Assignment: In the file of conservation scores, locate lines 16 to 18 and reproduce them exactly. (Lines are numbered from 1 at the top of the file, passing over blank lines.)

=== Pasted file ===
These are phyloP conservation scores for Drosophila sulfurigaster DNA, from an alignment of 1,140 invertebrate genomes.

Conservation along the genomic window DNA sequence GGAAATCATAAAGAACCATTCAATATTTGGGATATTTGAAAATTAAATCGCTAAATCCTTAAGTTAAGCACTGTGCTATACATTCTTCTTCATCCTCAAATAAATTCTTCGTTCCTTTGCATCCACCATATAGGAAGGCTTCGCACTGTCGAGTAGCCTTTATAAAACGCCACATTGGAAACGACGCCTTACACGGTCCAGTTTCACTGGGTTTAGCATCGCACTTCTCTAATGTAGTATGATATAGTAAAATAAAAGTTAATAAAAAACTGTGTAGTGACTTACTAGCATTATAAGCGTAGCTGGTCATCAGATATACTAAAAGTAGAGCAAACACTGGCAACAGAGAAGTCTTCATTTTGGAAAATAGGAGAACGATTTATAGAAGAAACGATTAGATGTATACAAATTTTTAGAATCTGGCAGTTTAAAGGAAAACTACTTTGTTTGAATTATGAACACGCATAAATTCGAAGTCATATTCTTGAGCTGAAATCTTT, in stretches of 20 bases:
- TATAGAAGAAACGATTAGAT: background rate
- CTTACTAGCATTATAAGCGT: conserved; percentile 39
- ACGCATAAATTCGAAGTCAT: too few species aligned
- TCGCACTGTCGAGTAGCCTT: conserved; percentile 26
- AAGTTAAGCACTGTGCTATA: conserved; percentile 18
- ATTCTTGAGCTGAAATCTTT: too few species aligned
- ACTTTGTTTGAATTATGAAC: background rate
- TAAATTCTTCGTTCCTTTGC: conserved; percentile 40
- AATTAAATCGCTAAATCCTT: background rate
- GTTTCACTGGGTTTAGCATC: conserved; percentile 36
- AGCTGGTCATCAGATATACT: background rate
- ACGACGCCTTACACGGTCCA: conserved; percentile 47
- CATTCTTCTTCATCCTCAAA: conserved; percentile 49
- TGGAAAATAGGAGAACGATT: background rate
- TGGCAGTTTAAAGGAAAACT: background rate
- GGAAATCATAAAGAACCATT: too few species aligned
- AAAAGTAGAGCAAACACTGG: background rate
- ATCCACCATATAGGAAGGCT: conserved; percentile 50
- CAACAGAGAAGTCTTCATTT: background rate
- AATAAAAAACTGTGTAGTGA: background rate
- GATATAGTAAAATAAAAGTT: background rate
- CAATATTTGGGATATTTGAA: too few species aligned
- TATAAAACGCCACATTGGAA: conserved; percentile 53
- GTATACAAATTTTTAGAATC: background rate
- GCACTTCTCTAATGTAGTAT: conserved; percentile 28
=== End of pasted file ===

- TGGAAAATAGGAGAACGATT: background rate
- TGGCAGTTTAAAGGAAAACT: background rate
- GGAAATCATAAAGAACCATT: too few species aligned